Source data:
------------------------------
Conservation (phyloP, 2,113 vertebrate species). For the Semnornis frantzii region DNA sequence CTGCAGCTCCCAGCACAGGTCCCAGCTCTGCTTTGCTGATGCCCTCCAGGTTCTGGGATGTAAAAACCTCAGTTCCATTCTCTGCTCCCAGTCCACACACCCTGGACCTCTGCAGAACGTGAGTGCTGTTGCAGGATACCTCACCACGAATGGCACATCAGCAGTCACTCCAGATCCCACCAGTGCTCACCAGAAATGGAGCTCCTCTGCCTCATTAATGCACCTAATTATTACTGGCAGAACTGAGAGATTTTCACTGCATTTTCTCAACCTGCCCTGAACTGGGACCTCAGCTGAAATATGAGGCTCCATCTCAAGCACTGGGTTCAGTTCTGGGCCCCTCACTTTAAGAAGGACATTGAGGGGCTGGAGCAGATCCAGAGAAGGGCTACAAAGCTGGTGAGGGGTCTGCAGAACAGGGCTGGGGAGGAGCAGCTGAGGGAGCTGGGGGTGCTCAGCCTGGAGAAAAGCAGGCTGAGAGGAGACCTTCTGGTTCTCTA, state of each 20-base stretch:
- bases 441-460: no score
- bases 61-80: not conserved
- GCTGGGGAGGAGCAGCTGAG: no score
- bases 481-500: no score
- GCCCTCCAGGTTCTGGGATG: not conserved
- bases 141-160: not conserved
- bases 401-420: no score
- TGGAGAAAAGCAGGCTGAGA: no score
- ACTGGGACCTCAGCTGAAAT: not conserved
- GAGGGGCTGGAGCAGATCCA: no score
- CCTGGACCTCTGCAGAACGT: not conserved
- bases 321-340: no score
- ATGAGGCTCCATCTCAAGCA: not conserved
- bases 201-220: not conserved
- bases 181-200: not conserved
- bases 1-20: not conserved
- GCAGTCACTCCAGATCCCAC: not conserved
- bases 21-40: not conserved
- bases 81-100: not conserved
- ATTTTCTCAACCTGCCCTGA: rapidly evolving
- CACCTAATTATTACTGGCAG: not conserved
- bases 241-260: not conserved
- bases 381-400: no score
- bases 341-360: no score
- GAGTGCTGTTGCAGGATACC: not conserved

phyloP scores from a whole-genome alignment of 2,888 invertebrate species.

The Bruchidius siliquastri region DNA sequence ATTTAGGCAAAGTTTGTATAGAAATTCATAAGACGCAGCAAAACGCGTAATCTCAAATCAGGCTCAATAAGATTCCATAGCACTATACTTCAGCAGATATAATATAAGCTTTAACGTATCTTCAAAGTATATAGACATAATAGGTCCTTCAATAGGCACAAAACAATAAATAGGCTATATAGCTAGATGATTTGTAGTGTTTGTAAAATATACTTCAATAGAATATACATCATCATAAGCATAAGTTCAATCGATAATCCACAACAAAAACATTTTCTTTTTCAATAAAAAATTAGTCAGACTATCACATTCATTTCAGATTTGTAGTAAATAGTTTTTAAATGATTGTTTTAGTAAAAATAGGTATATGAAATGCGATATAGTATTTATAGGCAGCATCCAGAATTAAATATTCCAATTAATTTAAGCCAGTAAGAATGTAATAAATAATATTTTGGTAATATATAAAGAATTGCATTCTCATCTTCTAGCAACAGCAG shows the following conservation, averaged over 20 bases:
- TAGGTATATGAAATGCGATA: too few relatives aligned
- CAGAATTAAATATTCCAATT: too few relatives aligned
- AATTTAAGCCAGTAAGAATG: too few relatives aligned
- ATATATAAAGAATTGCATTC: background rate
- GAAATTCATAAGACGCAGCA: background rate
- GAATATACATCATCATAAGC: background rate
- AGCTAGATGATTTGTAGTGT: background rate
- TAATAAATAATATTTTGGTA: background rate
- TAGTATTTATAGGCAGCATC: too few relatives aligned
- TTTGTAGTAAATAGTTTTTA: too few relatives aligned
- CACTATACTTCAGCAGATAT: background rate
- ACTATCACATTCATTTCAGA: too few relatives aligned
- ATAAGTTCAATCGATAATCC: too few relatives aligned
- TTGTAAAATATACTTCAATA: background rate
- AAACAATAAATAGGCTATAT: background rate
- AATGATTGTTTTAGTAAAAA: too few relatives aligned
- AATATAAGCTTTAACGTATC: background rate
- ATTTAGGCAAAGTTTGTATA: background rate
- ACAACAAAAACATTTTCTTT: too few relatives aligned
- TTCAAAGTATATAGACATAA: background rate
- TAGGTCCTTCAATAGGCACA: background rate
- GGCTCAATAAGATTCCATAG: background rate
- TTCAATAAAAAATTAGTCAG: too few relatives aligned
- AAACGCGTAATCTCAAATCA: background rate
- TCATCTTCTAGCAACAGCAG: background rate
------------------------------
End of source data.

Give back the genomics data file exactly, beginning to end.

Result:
Conservation (phyloP, 2,113 vertebrate species). For the Semnornis frantzii region DNA sequence CTGCAGCTCCCAGCACAGGTCCCAGCTCTGCTTTGCTGATGCCCTCCAGGTTCTGGGATGTAAAAACCTCAGTTCCATTCTCTGCTCCCAGTCCACACACCCTGGACCTCTGCAGAACGTGAGTGCTGTTGCAGGATACCTCACCACGAATGGCACATCAGCAGTCACTCCAGATCCCACCAGTGCTCACCAGAAATGGAGCTCCTCTGCCTCATTAATGCACCTAATTATTACTGGCAGAACTGAGAGATTTTCACTGCATTTTCTCAACCTGCCCTGAACTGGGACCTCAGCTGAAATATGAGGCTCCATCTCAAGCACTGGGTTCAGTTCTGGGCCCCTCACTTTAAGAAGGACATTGAGGGGCTGGAGCAGATCCAGAGAAGGGCTACAAAGCTGGTGAGGGGTCTGCAGAACAGGGCTGGGGAGGAGCAGCTGAGGGAGCTGGGGGTGCTCAGCCTGGAGAAAAGCAGGCTGAGAGGAGACCTTCTGGTTCTCTA, state of each 20-base stretch:
- bases 441-460: no score
- bases 61-80: not conserved
- GCTGGGGAGGAGCAGCTGAG: no score
- bases 481-500: no score
- GCCCTCCAGGTTCTGGGATG: not conserved
- bases 141-160: not conserved
- bases 401-420: no score
- TGGAGAAAAGCAGGCTGAGA: no score
- ACTGGGACCTCAGCTGAAAT: not conserved
- GAGGGGCTGGAGCAGATCCA: no score
- CCTGGACCTCTGCAGAACGT: not conserved
- bases 321-340: no score
- ATGAGGCTCCATCTCAAGCA: not conserved
- bases 201-220: not conserved
- bases 181-200: not conserved
- bases 1-20: not conserved
- GCAGTCACTCCAGATCCCAC: not conserved
- bases 21-40: not conserved
- bases 81-100: not conserved
- ATTTTCTCAACCTGCCCTGA: rapidly evolving
- CACCTAATTATTACTGGCAG: not conserved
- bases 241-260: not conserved
- bases 381-400: no score
- bases 341-360: no score
- GAGTGCTGTTGCAGGATACC: not conserved

phyloP scores from a whole-genome alignment of 2,888 invertebrate species.

The Bruchidius siliquastri region DNA sequence ATTTAGGCAAAGTTTGTATAGAAATTCATAAGACGCAGCAAAACGCGTAATCTCAAATCAGGCTCAATAAGATTCCATAGCACTATACTTCAGCAGATATAATATAAGCTTTAACGTATCTTCAAAGTATATAGACATAATAGGTCCTTCAATAGGCACAAAACAATAAATAGGCTATATAGCTAGATGATTTGTAGTGTTTGTAAAATATACTTCAATAGAATATACATCATCATAAGCATAAGTTCAATCGATAATCCACAACAAAAACATTTTCTTTTTCAATAAAAAATTAGTCAGACTATCACATTCATTTCAGATTTGTAGTAAATAGTTTTTAAATGATTGTTTTAGTAAAAATAGGTATATGAAATGCGATATAGTATTTATAGGCAGCATCCAGAATTAAATATTCCAATTAATTTAAGCCAGTAAGAATGTAATAAATAATATTTTGGTAATATATAAAGAATTGCATTCTCATCTTCTAGCAACAGCAG shows the following conservation, averaged over 20 bases:
- TAGGTATATGAAATGCGATA: too few relatives aligned
- CAGAATTAAATATTCCAATT: too few relatives aligned
- AATTTAAGCCAGTAAGAATG: too few relatives aligned
- ATATATAAAGAATTGCATTC: background rate
- GAAATTCATAAGACGCAGCA: background rate
- GAATATACATCATCATAAGC: background rate
- AGCTAGATGATTTGTAGTGT: background rate
- TAATAAATAATATTTTGGTA: background rate
- TAGTATTTATAGGCAGCATC: too few relatives aligned
- TTTGTAGTAAATAGTTTTTA: too few relatives aligned
- CACTATACTTCAGCAGATAT: background rate
- ACTATCACATTCATTTCAGA: too few relatives aligned
- ATAAGTTCAATCGATAATCC: too few relatives aligned
- TTGTAAAATATACTTCAATA: background rate
- AAACAATAAATAGGCTATAT: background rate
- AATGATTGTTTTAGTAAAAA: too few relatives aligned
- AATATAAGCTTTAACGTATC: background rate
- ATTTAGGCAAAGTTTGTATA: background rate
- ACAACAAAAACATTTTCTTT: too few relatives aligned
- TTCAAAGTATATAGACATAA: background rate
- TAGGTCCTTCAATAGGCACA: background rate
- GGCTCAATAAGATTCCATAG: background rate
- TTCAATAAAAAATTAGTCAG: too few relatives aligned
- AAACGCGTAATCTCAAATCA: background rate
- TCATCTTCTAGCAACAGCAG: background rate